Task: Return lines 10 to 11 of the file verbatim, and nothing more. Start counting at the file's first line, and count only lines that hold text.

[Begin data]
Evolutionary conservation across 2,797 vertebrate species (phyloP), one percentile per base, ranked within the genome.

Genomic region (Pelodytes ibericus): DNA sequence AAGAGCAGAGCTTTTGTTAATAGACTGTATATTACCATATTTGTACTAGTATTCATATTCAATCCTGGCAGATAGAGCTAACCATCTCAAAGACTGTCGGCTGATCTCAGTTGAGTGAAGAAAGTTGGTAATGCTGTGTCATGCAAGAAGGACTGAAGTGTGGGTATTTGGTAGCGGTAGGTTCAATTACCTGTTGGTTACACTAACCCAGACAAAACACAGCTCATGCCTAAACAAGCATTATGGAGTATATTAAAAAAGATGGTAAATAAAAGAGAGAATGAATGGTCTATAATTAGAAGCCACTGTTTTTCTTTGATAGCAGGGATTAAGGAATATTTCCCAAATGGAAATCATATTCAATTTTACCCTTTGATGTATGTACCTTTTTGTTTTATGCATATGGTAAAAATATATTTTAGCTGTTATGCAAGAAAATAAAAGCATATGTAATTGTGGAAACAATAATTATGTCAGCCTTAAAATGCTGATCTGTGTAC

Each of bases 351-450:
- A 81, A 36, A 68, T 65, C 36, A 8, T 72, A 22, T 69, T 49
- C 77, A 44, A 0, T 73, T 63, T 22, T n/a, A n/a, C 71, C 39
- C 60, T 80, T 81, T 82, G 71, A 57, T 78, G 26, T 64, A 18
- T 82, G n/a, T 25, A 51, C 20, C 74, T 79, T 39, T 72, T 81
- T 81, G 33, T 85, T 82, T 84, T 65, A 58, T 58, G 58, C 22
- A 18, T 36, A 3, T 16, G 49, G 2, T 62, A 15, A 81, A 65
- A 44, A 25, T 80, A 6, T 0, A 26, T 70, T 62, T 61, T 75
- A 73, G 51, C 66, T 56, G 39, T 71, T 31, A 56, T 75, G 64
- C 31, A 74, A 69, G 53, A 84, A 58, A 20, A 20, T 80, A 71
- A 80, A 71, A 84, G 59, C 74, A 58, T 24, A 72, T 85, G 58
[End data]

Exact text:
- A 44, A 25, T 80, A 6, T 0, A 26, T 70, T 62, T 61, T 75
- A 73, G 51, C 66, T 56, G 39, T 71, T 31, A 56, T 75, G 64